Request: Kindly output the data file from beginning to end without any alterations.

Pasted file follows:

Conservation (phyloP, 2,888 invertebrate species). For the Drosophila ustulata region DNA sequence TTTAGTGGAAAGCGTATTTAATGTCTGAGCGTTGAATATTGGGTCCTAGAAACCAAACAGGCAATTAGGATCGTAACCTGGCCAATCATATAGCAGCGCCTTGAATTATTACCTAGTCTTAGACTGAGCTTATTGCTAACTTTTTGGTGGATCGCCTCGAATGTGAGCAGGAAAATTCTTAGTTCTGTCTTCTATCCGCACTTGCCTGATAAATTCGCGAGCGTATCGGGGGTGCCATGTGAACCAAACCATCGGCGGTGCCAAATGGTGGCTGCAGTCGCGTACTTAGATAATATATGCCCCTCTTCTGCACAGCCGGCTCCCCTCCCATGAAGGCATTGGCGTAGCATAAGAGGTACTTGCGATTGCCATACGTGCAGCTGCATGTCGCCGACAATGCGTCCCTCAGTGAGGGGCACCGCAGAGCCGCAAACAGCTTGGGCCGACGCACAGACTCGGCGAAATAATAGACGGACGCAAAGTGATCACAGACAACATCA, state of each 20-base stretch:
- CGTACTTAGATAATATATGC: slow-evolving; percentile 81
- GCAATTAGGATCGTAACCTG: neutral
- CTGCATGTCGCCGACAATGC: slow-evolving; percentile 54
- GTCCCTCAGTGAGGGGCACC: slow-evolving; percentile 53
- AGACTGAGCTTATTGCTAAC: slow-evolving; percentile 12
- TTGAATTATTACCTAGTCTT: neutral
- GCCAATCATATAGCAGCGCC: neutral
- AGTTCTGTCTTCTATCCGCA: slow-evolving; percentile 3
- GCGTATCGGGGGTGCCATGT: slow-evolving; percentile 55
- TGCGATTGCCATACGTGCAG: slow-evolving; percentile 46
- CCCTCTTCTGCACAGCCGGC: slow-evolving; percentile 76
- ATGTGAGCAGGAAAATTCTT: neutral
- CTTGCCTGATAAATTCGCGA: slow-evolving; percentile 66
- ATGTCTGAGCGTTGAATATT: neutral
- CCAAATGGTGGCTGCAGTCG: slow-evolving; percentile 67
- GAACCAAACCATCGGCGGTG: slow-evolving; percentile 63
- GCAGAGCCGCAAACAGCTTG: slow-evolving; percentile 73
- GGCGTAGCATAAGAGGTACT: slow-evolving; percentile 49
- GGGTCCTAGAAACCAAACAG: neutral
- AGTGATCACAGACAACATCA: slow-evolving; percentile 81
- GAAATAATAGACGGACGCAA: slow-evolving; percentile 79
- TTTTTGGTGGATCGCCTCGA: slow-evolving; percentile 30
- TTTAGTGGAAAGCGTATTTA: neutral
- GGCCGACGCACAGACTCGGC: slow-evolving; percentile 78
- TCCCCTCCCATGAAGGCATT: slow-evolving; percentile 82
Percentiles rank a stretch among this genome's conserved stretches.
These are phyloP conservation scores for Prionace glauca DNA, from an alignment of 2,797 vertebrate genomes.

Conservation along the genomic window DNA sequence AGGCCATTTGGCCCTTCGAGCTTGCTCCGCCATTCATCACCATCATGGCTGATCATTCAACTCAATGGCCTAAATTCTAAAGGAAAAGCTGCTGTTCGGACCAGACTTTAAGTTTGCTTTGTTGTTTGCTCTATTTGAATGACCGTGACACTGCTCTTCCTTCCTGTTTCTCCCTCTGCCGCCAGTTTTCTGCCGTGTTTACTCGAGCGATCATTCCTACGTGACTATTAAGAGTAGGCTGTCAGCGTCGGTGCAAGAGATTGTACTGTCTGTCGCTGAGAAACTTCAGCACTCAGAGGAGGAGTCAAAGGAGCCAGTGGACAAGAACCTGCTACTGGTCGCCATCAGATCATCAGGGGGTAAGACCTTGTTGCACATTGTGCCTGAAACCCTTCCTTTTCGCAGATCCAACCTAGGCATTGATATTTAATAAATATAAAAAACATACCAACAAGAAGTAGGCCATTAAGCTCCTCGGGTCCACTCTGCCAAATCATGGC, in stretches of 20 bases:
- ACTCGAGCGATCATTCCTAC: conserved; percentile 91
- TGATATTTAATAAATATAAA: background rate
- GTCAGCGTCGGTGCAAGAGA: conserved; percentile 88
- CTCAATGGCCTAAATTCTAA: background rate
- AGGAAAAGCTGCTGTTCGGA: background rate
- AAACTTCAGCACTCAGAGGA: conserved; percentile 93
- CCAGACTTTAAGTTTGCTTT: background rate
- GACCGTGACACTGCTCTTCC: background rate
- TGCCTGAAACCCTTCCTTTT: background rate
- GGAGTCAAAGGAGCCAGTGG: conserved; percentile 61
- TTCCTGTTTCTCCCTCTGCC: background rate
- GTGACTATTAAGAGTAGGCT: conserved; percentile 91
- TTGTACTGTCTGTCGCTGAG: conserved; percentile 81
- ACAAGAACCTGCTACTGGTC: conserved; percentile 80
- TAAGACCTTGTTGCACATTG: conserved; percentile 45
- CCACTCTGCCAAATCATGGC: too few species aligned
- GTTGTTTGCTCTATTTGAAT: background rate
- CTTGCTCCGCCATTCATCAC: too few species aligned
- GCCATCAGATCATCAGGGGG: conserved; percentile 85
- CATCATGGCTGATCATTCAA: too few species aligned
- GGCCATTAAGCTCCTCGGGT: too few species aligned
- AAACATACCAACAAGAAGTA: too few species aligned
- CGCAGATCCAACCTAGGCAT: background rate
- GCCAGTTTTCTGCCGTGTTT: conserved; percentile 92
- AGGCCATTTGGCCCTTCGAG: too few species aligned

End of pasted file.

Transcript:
Conservation (phyloP, 2,888 invertebrate species). For the Drosophila ustulata region DNA sequence TTTAGTGGAAAGCGTATTTAATGTCTGAGCGTTGAATATTGGGTCCTAGAAACCAAACAGGCAATTAGGATCGTAACCTGGCCAATCATATAGCAGCGCCTTGAATTATTACCTAGTCTTAGACTGAGCTTATTGCTAACTTTTTGGTGGATCGCCTCGAATGTGAGCAGGAAAATTCTTAGTTCTGTCTTCTATCCGCACTTGCCTGATAAATTCGCGAGCGTATCGGGGGTGCCATGTGAACCAAACCATCGGCGGTGCCAAATGGTGGCTGCAGTCGCGTACTTAGATAATATATGCCCCTCTTCTGCACAGCCGGCTCCCCTCCCATGAAGGCATTGGCGTAGCATAAGAGGTACTTGCGATTGCCATACGTGCAGCTGCATGTCGCCGACAATGCGTCCCTCAGTGAGGGGCACCGCAGAGCCGCAAACAGCTTGGGCCGACGCACAGACTCGGCGAAATAATAGACGGACGCAAAGTGATCACAGACAACATCA, state of each 20-base stretch:
- CGTACTTAGATAATATATGC: slow-evolving; percentile 81
- GCAATTAGGATCGTAACCTG: neutral
- CTGCATGTCGCCGACAATGC: slow-evolving; percentile 54
- GTCCCTCAGTGAGGGGCACC: slow-evolving; percentile 53
- AGACTGAGCTTATTGCTAAC: slow-evolving; percentile 12
- TTGAATTATTACCTAGTCTT: neutral
- GCCAATCATATAGCAGCGCC: neutral
- AGTTCTGTCTTCTATCCGCA: slow-evolving; percentile 3
- GCGTATCGGGGGTGCCATGT: slow-evolving; percentile 55
- TGCGATTGCCATACGTGCAG: slow-evolving; percentile 46
- CCCTCTTCTGCACAGCCGGC: slow-evolving; percentile 76
- ATGTGAGCAGGAAAATTCTT: neutral
- CTTGCCTGATAAATTCGCGA: slow-evolving; percentile 66
- ATGTCTGAGCGTTGAATATT: neutral
- CCAAATGGTGGCTGCAGTCG: slow-evolving; percentile 67
- GAACCAAACCATCGGCGGTG: slow-evolving; percentile 63
- GCAGAGCCGCAAACAGCTTG: slow-evolving; percentile 73
- GGCGTAGCATAAGAGGTACT: slow-evolving; percentile 49
- GGGTCCTAGAAACCAAACAG: neutral
- AGTGATCACAGACAACATCA: slow-evolving; percentile 81
- GAAATAATAGACGGACGCAA: slow-evolving; percentile 79
- TTTTTGGTGGATCGCCTCGA: slow-evolving; percentile 30
- TTTAGTGGAAAGCGTATTTA: neutral
- GGCCGACGCACAGACTCGGC: slow-evolving; percentile 78
- TCCCCTCCCATGAAGGCATT: slow-evolving; percentile 82
Percentiles rank a stretch among this genome's conserved stretches.
These are phyloP conservation scores for Prionace glauca DNA, from an alignment of 2,797 vertebrate genomes.

Conservation along the genomic window DNA sequence AGGCCATTTGGCCCTTCGAGCTTGCTCCGCCATTCATCACCATCATGGCTGATCATTCAACTCAATGGCCTAAATTCTAAAGGAAAAGCTGCTGTTCGGACCAGACTTTAAGTTTGCTTTGTTGTTTGCTCTATTTGAATGACCGTGACACTGCTCTTCCTTCCTGTTTCTCCCTCTGCCGCCAGTTTTCTGCCGTGTTTACTCGAGCGATCATTCCTACGTGACTATTAAGAGTAGGCTGTCAGCGTCGGTGCAAGAGATTGTACTGTCTGTCGCTGAGAAACTTCAGCACTCAGAGGAGGAGTCAAAGGAGCCAGTGGACAAGAACCTGCTACTGGTCGCCATCAGATCATCAGGGGGTAAGACCTTGTTGCACATTGTGCCTGAAACCCTTCCTTTTCGCAGATCCAACCTAGGCATTGATATTTAATAAATATAAAAAACATACCAACAAGAAGTAGGCCATTAAGCTCCTCGGGTCCACTCTGCCAAATCATGGC, in stretches of 20 bases:
- ACTCGAGCGATCATTCCTAC: conserved; percentile 91
- TGATATTTAATAAATATAAA: background rate
- GTCAGCGTCGGTGCAAGAGA: conserved; percentile 88
- CTCAATGGCCTAAATTCTAA: background rate
- AGGAAAAGCTGCTGTTCGGA: background rate
- AAACTTCAGCACTCAGAGGA: conserved; percentile 93
- CCAGACTTTAAGTTTGCTTT: background rate
- GACCGTGACACTGCTCTTCC: background rate
- TGCCTGAAACCCTTCCTTTT: background rate
- GGAGTCAAAGGAGCCAGTGG: conserved; percentile 61
- TTCCTGTTTCTCCCTCTGCC: background rate
- GTGACTATTAAGAGTAGGCT: conserved; percentile 91
- TTGTACTGTCTGTCGCTGAG: conserved; percentile 81
- ACAAGAACCTGCTACTGGTC: conserved; percentile 80
- TAAGACCTTGTTGCACATTG: conserved; percentile 45
- CCACTCTGCCAAATCATGGC: too few species aligned
- GTTGTTTGCTCTATTTGAAT: background rate
- CTTGCTCCGCCATTCATCAC: too few species aligned
- GCCATCAGATCATCAGGGGG: conserved; percentile 85
- CATCATGGCTGATCATTCAA: too few species aligned
- GGCCATTAAGCTCCTCGGGT: too few species aligned
- AAACATACCAACAAGAAGTA: too few species aligned
- CGCAGATCCAACCTAGGCAT: background rate
- GCCAGTTTTCTGCCGTGTTT: conserved; percentile 92
- AGGCCATTTGGCCCTTCGAG: too few species aligned